Effective project management requires detailed stakeholder identification to be performed. While the project manager needs to be the expert in project management, they rely on certain stakeholders to serve as experts in what needs to be done and how it should be accomplished. Stakeholders are important throughout the lifecycle of the project. Once identified, you need a plan to manage their expectations and their level of engagement and influence.

In a previous post, we covered the essential element, create a project charter. A charter should identify key project stakeholders, but this is only on the high level, so let’s dive into what it takes to effectively identify all your stakeholders.

Identifying Project Stakeholders

  1. Who Are Stakeholders?
  2. Types of Stakeholders
  3. How to Work with Stakeholders Successfully
  4. Stakeholder Engagement Skills

Who Are Stakeholders?

Stakeholders are people and organizations who:

  • Are involved in or impacted by the project or product
  • Can positively or negatively impact the project or product

It is important to identify anyone who can affect, or be affected by, the project or the product. Anyone who has any interest in the project, including those who might be opposed to the project or portions of it, are also stakeholders. To help you identify more people, ask them: “Who do you think are the stakeholders?” You don’t want to miss any.

Also, when identifying individuals and teams, the project manager must elicit, document, and evaluate stakeholders’ product, project, and project management requirements and expectations. These must be evaluated against the charter and project management plan to make sure the project stays within scope, builds the needed solution, and delivers to the business need.

Types of Stakeholders

There are several types of stakeholders.  The most common are internal or external stakeholders.

Internal stakeholders work within an organization. They include the project manager and team, customer, and sponsor.  It can also include individuals and groups you may not have considered such as board members and investors, other project managers or the Project Management Office.

External stakeholders work outside the organization but still have impact or interest in a project. These can include regulators, consultants, sellers, end users, customers, partners, competitors, shareholders, and other financial institutions.

Stakeholders may be actively involved in the project work or may fulfill or may fill an advisory role.

How to Work with Stakeholders Successfully

Successful project managers identify and properly involve key groups and individuals in the project planning process, and continually engage those stakeholders throughout the project as well.

Good project managers also understand their stakeholders’ requirements, expectations, influence, and impact, and use that analysis and planning to engage them throughout the project and in balance with project constraints. Since stakeholders play an important role in all aspects of projects, here are some ways you can involve them:

  1. Identify all stakeholders: Identify all of them as early as possible. Discovering them later in the process will likely request changes which can impact your project.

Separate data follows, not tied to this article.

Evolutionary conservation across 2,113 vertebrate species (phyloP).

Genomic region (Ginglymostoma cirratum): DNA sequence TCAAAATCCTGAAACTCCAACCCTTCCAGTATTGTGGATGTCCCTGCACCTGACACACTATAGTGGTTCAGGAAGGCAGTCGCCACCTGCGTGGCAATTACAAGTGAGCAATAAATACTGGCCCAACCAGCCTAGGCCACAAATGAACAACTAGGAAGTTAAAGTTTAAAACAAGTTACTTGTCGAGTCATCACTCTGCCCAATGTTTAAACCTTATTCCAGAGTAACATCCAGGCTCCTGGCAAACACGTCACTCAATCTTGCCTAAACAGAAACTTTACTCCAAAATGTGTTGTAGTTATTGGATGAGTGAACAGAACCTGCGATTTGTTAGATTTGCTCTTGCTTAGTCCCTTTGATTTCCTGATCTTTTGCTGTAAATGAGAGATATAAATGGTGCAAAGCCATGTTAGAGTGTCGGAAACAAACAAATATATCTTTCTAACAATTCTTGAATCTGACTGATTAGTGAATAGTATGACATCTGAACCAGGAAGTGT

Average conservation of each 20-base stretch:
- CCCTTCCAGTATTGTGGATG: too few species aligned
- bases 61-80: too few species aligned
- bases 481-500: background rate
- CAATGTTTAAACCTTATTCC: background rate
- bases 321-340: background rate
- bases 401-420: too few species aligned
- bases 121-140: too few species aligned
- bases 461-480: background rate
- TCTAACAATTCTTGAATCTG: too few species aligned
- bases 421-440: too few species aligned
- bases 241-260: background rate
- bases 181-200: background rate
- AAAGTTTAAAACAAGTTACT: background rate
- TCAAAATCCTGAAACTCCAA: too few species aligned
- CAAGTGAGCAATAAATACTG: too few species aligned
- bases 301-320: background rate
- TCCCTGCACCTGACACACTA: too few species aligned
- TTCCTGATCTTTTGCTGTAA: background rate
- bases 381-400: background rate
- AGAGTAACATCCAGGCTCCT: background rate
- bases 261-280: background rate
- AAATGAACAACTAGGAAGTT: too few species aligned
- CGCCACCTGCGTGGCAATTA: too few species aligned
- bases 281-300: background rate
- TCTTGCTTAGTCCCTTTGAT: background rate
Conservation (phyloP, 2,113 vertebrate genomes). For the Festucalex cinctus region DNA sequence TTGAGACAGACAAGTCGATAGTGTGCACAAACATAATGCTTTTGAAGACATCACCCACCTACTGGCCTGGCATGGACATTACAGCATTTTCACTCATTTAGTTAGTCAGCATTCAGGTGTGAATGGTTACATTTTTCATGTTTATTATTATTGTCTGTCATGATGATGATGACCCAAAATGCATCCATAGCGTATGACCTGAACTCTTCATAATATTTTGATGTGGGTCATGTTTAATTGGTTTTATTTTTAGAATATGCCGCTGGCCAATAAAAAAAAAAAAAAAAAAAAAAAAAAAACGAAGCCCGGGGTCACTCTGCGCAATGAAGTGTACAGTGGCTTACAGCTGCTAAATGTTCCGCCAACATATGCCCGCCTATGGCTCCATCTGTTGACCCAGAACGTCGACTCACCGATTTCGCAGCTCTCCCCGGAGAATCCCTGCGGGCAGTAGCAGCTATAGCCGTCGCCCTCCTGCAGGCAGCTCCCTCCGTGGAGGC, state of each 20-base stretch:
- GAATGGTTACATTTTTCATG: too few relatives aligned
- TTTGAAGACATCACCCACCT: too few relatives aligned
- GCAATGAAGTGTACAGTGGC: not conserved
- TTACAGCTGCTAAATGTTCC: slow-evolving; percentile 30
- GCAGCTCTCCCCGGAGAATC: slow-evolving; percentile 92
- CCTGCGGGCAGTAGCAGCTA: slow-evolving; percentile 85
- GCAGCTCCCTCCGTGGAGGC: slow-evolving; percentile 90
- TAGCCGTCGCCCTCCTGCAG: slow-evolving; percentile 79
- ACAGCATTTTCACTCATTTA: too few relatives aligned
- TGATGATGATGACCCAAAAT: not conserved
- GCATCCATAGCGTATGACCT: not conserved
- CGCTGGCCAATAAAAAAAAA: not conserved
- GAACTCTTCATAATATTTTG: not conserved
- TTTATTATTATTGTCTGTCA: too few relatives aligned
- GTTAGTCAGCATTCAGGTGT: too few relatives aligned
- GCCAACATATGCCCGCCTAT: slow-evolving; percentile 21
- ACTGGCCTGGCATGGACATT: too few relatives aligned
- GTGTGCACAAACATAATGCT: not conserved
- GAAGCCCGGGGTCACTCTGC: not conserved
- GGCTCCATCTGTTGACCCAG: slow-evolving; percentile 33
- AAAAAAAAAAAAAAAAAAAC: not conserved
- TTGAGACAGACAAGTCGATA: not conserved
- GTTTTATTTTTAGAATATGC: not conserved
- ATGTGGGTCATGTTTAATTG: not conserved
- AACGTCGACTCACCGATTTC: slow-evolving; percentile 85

2. Determine their requirements and expectations: We have already discussed the need to gather requirements but is essential to obtain all requirements before work begins. Expectations are more ambiguous than requirements. Expectations can include what stakeholder thinks will happen to them, their department, or the organization because of the project.
  3. Determine their interest: What is each stakeholder’s level of interest in the project. This information will help you structure the work, roles, and responsibilities to maximize engagement.
  4. Understand their level of influence and authority: A stakeholder’s influence and authority can affect the work and outcome of the project. It is important to gather and analyze this information you can leverage it to the benefit of the project.
  5. Plan to engage and communicate with stakeholders: Planning is a key to project management. You’ll want to create a plan to engage and keep stakeholder involved in the project. You will also want to plan your communication to get them to convey their thoughts and concerns to help prevent problems.

Stakeholder Engagement Skills

Balancing the science and art of project management requires that project managers know how to collaborate with key individuals and groups and meet their expectations. Developing these skills is vital successfully delivering projects.

Want to learn more about working with stakeholders? Consider RMC’s Project Communication and Stakeholder Engagement eLearning course.  This course teaches you how to identify stakeholders, discover their expectations and requirements, and how to propose modifications.

If you want to enhance your project management knowledge, RMC has synthesized our project management expertise into the essential elements of Project Fundamentals.  Learn new concepts with thoughtful exercises and content in our Project Management 2-day instructor-led virtual class. Our PM Crash eLearning course allows you to learn the fundamentals of project management any time, anywhere.

RMC also offers a FREE webinar on Stakeholder Engagement Analysis Tools that discuss how to use the variety of tools that can help with stakeholder engagement.




Cate Curry
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